Xbiz: Women in Porn

“Who wants to see that?” was a question many pioneers of the feminist porn movement heard when they were starting out. Now, “porn for women” is coming into its own, with the volume, mainstream attention, and distribution channels to support it. To help you tap into the growing women and couple’s market, Xbiz got intimate with female pioneers, female-friendly retailers, and festival organizers. We also took a look at the talent paving the way for a generation of porn for women that is also for men.

What We Talk About When We Talk About Porn for Women

Neither “porn for women” nor “feminist porn” implies that men won’t love this genre. Alison Lee of Toronto retailer Good For Her, which founded the Feminist Porn Awards, said: “Feminist porn at its most basic is porn that takes a female viewer into account, and shows agency, pleasure, and consent regardless of the gender of the people on screen.”

Lisa Vandever, co-founder and director of NYC’s CineKink, which showcases erotic filmmakers from adult and mainstream, feels the market is opening up to the “shocking” revelation that women desire sex and want to see it on-screen…often in a different way than has traditionally been depicted.

So when we talk about porn for women, we’re really talking about a different perspective and style of sex on screen. As Coyote Days, producer for Good Vibrations’ new distribution line Good Releasing (and its labels HeartCore, Pleasure-ed and Reel Queer), said: “[The idea of porn for women] is a really complex conversation. We’re making amazing, cutting-edge artistic films that run at a different pace.”

Lee added, “There are also a large number of men looking for movies with a bit of context, movies they can watch feeling confident that the performers were treated well, or that they can watch with their female partners. I think this is the biggest thing most mainstream porn misses: So-called ‘porn for women’ has a huge male audience.”

As a market indication, Good For Her’s DVD sales have tripled in the last three years. Since the Feminist Porn Awards were founded in 2006, they grew from a single night of female erotica with 250 guests to two nights with 700 guests (70% women) aged 18 to 70. Berlin’s similarly indie, but not female-centric, pornfilmfest, wrote black figures for the first time last year since its inception in 2006. Even though Good Releasing (founded in 2009) only had four films out by the AVN Awards deadline, they received three nominations. Their offerings were also screened at the Feminist Porn Awards, pornfilmfest, and CineKink.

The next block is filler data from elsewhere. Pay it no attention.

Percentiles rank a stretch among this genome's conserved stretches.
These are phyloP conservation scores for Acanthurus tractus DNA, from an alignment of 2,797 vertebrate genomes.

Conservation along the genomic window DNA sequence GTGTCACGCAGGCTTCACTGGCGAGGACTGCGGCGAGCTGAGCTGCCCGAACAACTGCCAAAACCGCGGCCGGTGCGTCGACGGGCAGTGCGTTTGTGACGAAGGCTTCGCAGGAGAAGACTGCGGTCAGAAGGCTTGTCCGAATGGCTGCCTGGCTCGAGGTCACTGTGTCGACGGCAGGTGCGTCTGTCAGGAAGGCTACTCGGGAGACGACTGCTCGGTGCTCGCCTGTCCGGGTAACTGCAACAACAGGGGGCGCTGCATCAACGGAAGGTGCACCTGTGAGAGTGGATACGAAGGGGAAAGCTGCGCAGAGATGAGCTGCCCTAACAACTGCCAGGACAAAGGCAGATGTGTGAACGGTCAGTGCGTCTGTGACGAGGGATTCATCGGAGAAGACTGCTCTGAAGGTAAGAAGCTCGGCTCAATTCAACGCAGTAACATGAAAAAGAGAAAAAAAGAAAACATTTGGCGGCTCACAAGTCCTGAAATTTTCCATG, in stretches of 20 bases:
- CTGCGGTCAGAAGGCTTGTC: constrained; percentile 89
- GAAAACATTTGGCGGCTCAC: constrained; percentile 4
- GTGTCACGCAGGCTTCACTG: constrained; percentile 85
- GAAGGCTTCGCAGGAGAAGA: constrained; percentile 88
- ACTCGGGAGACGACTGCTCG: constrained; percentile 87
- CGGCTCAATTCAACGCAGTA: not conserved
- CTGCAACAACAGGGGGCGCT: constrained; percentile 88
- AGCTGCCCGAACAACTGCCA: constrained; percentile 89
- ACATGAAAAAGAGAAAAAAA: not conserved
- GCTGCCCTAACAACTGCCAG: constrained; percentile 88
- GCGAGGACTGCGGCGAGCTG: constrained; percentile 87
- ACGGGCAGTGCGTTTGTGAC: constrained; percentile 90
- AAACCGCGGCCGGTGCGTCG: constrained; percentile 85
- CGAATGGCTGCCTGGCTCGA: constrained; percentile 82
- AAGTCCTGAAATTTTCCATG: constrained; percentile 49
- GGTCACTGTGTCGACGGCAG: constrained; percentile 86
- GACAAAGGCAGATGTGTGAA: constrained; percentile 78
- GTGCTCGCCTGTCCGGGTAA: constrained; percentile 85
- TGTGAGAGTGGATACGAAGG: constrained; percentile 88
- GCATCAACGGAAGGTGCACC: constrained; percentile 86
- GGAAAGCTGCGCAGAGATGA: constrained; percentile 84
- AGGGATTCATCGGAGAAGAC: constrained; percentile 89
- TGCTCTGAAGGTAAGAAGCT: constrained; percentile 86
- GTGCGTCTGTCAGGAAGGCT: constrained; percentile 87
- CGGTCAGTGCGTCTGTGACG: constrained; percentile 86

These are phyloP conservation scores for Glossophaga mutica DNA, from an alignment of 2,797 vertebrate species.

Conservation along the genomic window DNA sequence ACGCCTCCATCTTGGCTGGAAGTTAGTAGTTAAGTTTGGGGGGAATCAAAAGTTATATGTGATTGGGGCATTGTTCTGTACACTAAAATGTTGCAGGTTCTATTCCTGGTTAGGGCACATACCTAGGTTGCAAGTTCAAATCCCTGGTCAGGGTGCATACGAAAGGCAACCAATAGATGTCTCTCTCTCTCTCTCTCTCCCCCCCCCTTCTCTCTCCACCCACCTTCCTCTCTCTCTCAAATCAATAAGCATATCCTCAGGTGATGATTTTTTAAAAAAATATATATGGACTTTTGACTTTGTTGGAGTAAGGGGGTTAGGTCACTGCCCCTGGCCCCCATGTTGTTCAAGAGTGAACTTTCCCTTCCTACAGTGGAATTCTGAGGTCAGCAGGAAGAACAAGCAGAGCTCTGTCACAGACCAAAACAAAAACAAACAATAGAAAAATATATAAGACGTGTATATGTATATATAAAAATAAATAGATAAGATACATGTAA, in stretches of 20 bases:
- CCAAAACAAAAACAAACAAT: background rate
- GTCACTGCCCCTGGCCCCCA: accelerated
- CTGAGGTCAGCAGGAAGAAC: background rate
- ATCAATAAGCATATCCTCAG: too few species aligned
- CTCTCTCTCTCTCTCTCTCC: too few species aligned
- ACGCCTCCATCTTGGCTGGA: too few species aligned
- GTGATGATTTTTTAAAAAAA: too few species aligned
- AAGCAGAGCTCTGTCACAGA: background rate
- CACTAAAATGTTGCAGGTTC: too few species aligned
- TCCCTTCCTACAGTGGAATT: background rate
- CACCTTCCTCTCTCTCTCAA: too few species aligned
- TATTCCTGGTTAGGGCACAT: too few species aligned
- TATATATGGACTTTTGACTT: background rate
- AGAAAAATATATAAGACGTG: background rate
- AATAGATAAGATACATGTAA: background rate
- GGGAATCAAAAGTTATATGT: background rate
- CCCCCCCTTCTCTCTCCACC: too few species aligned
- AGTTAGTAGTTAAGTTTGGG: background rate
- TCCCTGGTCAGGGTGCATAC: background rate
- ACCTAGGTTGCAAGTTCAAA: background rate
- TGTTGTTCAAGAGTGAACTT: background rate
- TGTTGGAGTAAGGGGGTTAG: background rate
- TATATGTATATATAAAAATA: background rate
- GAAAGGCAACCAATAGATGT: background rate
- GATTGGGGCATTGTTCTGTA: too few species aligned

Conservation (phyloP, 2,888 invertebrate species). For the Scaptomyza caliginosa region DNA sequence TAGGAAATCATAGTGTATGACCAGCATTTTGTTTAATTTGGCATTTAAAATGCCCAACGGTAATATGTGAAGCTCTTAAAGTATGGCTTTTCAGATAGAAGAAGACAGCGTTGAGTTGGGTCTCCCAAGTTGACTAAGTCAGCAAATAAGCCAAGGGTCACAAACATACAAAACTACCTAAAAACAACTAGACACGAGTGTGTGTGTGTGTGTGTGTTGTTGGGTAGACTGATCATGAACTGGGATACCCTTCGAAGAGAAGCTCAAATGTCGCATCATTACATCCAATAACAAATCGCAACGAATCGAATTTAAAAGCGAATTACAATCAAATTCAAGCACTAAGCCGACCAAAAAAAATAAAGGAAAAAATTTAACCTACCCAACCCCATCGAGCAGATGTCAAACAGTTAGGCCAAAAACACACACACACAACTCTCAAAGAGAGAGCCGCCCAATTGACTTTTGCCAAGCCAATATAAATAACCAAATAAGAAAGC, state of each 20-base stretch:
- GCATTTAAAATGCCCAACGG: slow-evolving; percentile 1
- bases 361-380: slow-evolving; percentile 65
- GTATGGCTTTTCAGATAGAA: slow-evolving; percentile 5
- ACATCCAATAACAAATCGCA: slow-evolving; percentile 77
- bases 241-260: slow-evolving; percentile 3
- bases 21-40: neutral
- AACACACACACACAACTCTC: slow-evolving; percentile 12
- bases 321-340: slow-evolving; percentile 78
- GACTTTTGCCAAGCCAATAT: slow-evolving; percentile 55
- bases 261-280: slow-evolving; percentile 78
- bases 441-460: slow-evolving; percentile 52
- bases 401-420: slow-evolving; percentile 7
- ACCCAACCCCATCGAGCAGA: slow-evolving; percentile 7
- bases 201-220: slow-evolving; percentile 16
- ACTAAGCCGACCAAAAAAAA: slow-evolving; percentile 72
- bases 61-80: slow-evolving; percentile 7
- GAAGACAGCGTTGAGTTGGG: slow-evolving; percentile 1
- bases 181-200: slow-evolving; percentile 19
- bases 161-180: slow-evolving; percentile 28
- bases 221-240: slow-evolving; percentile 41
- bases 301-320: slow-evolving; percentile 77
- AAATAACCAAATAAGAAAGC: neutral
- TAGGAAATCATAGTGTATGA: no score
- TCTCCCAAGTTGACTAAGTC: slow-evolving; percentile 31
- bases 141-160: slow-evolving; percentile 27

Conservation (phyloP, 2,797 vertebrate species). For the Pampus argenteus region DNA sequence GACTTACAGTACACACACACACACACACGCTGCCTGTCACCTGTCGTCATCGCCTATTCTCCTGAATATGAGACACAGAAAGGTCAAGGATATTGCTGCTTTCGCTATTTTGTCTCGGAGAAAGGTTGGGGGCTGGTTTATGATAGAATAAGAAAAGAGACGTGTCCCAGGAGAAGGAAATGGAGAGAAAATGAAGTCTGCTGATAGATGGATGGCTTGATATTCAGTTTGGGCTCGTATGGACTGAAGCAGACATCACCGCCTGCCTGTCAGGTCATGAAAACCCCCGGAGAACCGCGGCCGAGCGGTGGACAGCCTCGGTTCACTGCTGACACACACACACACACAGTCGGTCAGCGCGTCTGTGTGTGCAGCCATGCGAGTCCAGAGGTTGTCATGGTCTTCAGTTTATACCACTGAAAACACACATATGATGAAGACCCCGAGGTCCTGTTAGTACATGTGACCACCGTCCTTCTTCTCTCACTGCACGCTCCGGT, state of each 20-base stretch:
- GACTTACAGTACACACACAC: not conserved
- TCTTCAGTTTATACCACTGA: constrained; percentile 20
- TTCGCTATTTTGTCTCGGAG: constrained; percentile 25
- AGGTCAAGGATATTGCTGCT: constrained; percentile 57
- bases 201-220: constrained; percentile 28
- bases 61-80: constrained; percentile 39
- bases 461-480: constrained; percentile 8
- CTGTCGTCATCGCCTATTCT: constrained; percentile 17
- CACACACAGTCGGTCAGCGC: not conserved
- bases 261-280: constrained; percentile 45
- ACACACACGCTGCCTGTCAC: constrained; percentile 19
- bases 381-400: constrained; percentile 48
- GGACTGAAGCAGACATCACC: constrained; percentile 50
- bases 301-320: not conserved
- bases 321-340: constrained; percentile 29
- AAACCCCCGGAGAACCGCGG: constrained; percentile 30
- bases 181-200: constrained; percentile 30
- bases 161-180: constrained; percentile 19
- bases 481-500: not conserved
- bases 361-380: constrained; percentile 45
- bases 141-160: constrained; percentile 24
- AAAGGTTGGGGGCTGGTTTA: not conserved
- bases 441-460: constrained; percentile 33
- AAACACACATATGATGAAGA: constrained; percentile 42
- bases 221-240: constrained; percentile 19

“The skepticism over validity and viability [of women-run studios] has waned,” Days said. “In 2010 people will really know our lines.” Their 20-plus titles can be found in many large chains and new deals are in talks. They intend to get their educational series “Pleasure-ed” into mainstream retailers.

For a taste of the variety, some directors to have worked with Good Releasing include award-winning queer film director Courtney Trouble, L.A. photographer Dave Naz, and fine art photographer/adult director Carlos Batts, whose adoration of muse and wife April Flores is apparent in his films. Androgynous gender representation, killer soundtracks, candid interviews with sex workers making their adult debut, and sex that eludes gay/straight/bi classifications—these films are not typical. <- i think it’s stronger to end on “these films are not typical.”

So, when we talk about porn for women, we also talk about introducing consumers to porn as a film art. An art with genres so distinct, that they can be compared to the difference between, say, film noir, the blockbuster, and the French New Wave. It’s all part of the “mainstreaming of porn” that we keep hearing about. When consumers turn into connoisseurs, the market shifts.

The Old Guard Nurtures the New